Pediatric Hematopoietic Stem Cell Transplant
Last updated date: 24-May-2023
Originally Written in English
Pediatric Hematopoietic Stem Cell Transplant
Hematopoietic stem cell transplant is a recent innovation that came to be during the last few decades. It’s an increasingly effective alternative of curing an array of both malignant and benign disorders among children.
A pediatric hematopoietic stem cell transplant can also be referred to as a bone marrow transplant. It’s generally a treatment to replace the damaged or lost bone marrow with healthy stem cells. Initially, the transplant procedure was used to address cancers and various blood diseases. But today, it is progressively being applied in the treatment of a range of developing conditions. This includes genetic immunodeficiencies, bone marrow failure, and metabolic disorders, among others.
What are the Stem Cells or Bone Marrow?
Stem cells are specialized cells that can replicate themselves. They can also develop into the multiple forms of cells that the body requires. Numerous types of stem cells exist, and they can be located in various areas of the body at varying periods. Malignant conditions and the associated treatment or therapy can harm the hematopoietic stem cells. These cells give rise to significant blood cells.
The bone marrow is an elastic and spongy tissue distributed in the body that consists of hematopoietic stem cells. It’s located in the middle of the majority of bones. The hematopoietic stem cells are also present in the blood that circulates through the body.
If hematopoietic stem cells are destroyed or altered, they can fail to develop into white blood cells, red blood cells, and platelets. These blood cells are essential, and each one serves a specific purpose in the body.
Red blood cells are responsible for transporting oxygen in the body. Moreover, they transport carbon dioxide to the lungs, where it is exhaled. White blood cells form part of the body's immune system. They combat pathogens, which include bacteria and viruses that can cause illness. On the other hand, platelets play the role of stopping bleeding by forming clots.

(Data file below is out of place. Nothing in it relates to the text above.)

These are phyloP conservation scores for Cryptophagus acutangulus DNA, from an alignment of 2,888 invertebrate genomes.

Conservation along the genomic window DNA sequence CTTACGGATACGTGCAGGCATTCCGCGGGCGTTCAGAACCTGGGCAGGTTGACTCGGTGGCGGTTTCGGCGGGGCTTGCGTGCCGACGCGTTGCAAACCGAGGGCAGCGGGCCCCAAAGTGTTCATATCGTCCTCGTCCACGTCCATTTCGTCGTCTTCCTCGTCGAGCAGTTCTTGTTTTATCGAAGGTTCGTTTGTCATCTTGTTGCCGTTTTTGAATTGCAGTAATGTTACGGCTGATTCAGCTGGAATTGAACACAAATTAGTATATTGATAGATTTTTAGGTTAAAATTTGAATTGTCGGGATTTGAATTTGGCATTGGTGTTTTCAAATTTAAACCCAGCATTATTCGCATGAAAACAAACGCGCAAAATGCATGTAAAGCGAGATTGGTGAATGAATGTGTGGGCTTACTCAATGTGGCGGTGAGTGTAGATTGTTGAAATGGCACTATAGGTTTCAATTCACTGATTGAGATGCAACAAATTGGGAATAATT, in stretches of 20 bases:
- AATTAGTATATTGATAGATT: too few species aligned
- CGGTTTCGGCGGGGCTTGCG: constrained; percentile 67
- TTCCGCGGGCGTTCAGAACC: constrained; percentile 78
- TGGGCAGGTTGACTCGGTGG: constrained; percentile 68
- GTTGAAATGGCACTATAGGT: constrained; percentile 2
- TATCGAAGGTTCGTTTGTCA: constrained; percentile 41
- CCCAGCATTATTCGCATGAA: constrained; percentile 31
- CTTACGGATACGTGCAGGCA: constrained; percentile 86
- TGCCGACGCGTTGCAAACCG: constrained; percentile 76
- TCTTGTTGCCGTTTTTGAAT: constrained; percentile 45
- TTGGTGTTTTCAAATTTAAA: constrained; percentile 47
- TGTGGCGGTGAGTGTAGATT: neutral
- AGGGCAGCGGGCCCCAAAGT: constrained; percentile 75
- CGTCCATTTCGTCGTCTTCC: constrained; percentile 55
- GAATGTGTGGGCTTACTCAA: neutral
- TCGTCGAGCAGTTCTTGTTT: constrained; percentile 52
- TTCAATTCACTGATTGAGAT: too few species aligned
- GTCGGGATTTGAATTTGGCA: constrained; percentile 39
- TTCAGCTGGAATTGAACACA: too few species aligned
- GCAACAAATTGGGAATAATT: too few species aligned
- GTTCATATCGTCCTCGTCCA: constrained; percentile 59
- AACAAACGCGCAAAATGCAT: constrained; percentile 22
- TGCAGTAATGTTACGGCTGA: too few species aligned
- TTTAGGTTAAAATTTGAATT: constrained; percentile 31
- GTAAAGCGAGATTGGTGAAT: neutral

Types of Pediatric Hematopoietic Stem Cell Transplant
The major types of hematopoietic stem cell transplant in children include;
- Autologous transplant
The stem cells used in an autologous transplant are derived from a patient’s own body. Cancer is sometimes treated using high-dose, concentrated radiation therapy or chemotherapy. Such methods of treatment have the potential to damage the stem cells as well as your immune system. Due to this, doctors often extract or retrieve the stem cells from the bone marrow or blood before carrying out the treatment.
Following chemotherapy or radiation therapy treatment, the doctor restores the stem cells into the body. This reestablishes the immune system and the capacity of the body to create blood cells and combat any infection.
- Allogeneic transplant
The stem cells used for an allogeneic transplant are obtained from a different person, referred to as the donor. The patient usually receives the stem cells from the donor after undergoing chemotherapy or radiation therapy treatment.
During the allogeneic transplant, most people experience a graft-versus-cancer cell impact. At this period, the new stem cells identify and kill any remaining cancer cells in the body. Typically, this is the key form by which allogeneic transplant functions to cure cancer.
- Myeloablative transplant
This type of stem cell transplant utilizes higher doses of radiation therapy or chemotherapy. It’s usually conducted before transplantation of autologous or allogeneic hematopoietic stem cells.
- Non-myeloablative transplant
This involves the use of low doses and less intense chemotherapy before allogeneic hematopoietic stem cell transplantation. The non-myeloablative technique can be prescribed for many reasons. They can include the child’s age, the disease type, underlying medical conditions, or previous therapies.
What Happens Before Pediatric Hematopoietic Stem Cell Transplantation Process?
Hematopoietic stem cell transplantation procedures differ from one child to another. They also depend on various factors, including the type of malignancy, the child’s age, and overall wellbeing. It can sometimes vary based on the clinic's treatment schedule, the clinical trial procedure, and other considerations.
In general, these are what often transpires before the main stem cell transplantation procedure;
- Evaluation of the child’s health
Before the child undergoes hematopoietic stem cell transplantation, the medical provider will first evaluate the health status. The transplant team will also go through the medical history of the child. Others may be required to have several tests.
- Placement of the central line
Before, during, and following hematopoietic stem cell transplantation, a variety of drugs may be needed. Therefore, the doctor can recommend placement of the central line before the procedure begins. This is equally significant since it helps prevent the need for several needle sticks and intravenous (IV) lines.